It’s a crazy time of the year – it can be snowy one day and warm just a few days later. Cities love using road salt to treat icy and snowy roads. Road salt causes ice to melt and prevents refreezing. It is a relatively inexpensive solution to dangerous, icy roads.
But once the snow melts, residue from the salts often remain on the road and in puddles and moisture. If you plan on biking in the winter months, this salt and moisture is unavoidable. There are some steps you can take to prevent damage to your bike.
Preparation is key! Take the time to buy a few products to keep on hand and you will be able to prevent any corrosion or damage that the salts can do.
When road salts come in contact with precipitation, they release free-radical ions. When you ride and there is still salt on the roads and in puddles, you will get salt residue and these free-radical ions on your bike. In the short term, these salts won’t do much more than create a hazy appearance to the paint and chrome on your bike. But if you don’t clean off those salts, over time and with exposure to oxygen, iron oxide forms which can destroy metal.
Your motorcycle is full of nooks and crannies and little crevices that allow roads salts to enter. This salt water can lead to corrosion and, over time, can destroy the finish on your bike. Enough exposure can even lead to degradation of the parts themselves.
How Can You Prevent Motorcycle Damage from Winter Road Salt?
1. If you ride your motorcycle in the winter in an area that receives snow and ice, wash your motorcycle regularly.
2. When riding, avoid puddles as much as possible. Puddles collect runoff and salts, and will splash your bike with a mess of chemicals.
3. In order to avoid corrosion, you should repair any nicks or scratches in your paint. These exposed areas are quick to corrode, and also more difficult to wipe clean after you ride.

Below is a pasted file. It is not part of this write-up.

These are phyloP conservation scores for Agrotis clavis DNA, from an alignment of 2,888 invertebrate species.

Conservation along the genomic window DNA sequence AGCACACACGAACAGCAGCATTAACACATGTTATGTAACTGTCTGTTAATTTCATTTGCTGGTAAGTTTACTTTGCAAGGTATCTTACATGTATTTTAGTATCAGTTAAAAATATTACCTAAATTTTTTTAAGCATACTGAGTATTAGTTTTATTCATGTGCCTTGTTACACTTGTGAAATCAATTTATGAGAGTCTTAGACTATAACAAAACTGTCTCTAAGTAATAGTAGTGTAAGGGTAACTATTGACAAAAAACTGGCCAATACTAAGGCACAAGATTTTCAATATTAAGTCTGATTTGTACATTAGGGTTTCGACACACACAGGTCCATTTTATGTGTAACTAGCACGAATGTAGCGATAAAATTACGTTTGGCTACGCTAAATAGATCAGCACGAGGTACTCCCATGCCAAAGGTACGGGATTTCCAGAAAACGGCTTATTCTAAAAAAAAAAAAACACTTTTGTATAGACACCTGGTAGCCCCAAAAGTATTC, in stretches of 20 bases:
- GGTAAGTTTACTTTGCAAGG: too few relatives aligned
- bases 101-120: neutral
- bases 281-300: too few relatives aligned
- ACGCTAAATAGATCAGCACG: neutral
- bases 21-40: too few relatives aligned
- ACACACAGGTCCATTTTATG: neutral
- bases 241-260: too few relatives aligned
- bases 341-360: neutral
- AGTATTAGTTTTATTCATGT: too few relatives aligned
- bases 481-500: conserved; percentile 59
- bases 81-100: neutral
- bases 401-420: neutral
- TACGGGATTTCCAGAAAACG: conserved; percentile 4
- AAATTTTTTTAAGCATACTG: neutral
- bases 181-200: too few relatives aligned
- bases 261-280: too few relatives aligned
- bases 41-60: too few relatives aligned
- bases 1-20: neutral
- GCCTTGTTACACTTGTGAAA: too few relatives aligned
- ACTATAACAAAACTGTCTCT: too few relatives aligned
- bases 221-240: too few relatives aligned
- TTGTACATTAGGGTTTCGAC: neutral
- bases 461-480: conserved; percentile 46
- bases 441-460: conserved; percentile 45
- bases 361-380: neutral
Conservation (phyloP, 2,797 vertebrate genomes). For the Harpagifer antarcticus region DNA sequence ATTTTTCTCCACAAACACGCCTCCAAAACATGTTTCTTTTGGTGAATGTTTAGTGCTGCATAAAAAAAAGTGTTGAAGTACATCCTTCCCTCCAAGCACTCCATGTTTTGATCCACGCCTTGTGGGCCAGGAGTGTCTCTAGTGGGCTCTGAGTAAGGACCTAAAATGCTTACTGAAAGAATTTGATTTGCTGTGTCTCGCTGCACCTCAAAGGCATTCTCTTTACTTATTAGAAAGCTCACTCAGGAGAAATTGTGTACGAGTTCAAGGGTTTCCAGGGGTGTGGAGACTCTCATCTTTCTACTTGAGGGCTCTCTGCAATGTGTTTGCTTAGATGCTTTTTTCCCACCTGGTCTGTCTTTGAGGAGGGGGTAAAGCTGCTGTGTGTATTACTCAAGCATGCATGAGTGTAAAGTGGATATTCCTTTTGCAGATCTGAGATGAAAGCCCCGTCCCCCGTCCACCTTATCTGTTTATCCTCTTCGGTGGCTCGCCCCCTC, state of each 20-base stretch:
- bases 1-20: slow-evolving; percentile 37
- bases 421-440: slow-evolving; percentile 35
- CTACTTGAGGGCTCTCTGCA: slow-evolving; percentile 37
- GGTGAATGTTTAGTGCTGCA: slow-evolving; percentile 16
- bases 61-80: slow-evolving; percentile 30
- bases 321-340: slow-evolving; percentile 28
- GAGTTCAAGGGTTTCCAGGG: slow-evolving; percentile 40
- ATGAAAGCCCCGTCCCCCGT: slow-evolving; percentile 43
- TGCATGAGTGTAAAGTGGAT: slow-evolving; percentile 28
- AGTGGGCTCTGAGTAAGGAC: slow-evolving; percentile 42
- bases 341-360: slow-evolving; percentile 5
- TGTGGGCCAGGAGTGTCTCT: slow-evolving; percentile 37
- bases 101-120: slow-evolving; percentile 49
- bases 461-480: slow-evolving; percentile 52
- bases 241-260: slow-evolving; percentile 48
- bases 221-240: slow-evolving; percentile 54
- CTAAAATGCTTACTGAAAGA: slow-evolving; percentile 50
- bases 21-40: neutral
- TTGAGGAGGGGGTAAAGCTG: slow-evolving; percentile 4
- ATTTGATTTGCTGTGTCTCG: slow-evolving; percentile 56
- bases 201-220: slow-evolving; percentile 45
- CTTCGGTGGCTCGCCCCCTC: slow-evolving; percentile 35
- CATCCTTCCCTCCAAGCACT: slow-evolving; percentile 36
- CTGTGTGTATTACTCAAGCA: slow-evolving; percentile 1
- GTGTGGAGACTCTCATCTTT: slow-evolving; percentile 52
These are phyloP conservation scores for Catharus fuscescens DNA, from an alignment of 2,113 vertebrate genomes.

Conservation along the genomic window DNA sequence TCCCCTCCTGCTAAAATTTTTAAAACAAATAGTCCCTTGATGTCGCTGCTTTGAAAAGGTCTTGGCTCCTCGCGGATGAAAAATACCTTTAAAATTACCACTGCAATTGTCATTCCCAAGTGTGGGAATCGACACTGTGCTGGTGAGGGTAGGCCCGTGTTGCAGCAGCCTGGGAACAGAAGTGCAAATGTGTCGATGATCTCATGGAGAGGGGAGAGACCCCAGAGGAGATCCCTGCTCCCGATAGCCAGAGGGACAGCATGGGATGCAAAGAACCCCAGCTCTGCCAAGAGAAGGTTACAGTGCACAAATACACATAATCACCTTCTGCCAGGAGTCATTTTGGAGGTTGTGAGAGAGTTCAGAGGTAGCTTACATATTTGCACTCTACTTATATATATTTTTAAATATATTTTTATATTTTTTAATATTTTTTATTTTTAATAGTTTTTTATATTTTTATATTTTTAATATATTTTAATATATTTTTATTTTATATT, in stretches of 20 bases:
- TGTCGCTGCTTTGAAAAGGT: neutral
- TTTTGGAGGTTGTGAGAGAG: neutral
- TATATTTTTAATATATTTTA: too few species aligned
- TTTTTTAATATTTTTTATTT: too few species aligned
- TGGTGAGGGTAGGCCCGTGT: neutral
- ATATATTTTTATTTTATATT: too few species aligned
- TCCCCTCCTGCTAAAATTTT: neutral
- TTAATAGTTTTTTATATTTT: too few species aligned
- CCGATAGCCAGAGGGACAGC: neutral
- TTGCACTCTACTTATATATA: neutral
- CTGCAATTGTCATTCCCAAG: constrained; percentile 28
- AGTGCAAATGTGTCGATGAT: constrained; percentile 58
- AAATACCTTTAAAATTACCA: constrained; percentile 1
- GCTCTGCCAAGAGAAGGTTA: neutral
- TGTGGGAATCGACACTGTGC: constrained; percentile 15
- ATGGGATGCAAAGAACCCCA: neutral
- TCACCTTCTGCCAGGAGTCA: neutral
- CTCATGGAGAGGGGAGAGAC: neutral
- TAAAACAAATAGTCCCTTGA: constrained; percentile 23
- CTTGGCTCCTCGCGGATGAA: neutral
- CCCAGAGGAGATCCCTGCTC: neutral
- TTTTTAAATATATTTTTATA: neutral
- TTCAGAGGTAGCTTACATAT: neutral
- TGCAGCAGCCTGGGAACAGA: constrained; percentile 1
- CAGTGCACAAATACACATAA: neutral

4. Use a salt neutralizer like Eastwood Rock Salt Neutralizer. These products contain a blend of corrosion inhibitors to neutralize salt and chemicals on the roadways so that they can’t harm your bike’s finish. A less expensive method is to combine baking soda, water, and some bike wash and use this mixture to wash down your motorcycle.
Roadways tend to deteriorate after heavy snows. The freezing and refreezing of ice on the roads and the damage caused by road plows can leave behind potholes and divots in the pavement. If you ride in the winter months or even in the early spring, be aware that the roads can be especially dangerous. Loose pavement and fresh potholes can be treacherous for bikers, so be sure to actively scan the road when you ride.
At Kass & Moses, we strive to keep you abreast of the latest in motorcycle safety. We believe it is good help others avoid damage and disaster. Whether damage to your bike or your body, we want to keep you safe.
A final note: most of us know that winter weather conditions can lead to potholes. Small potholes and deteriorated areas of asphalt can be hazardous for bikers. Be sure to exercise extra caution and be aware of any damaged road surfaces.
We see the results of motorcycle crashes far too many times. Ride safe, no matter what the road conditions or weather, and if you are involved in a crash, call the team at 1-800-MOTORCYCLE. We will fight for you!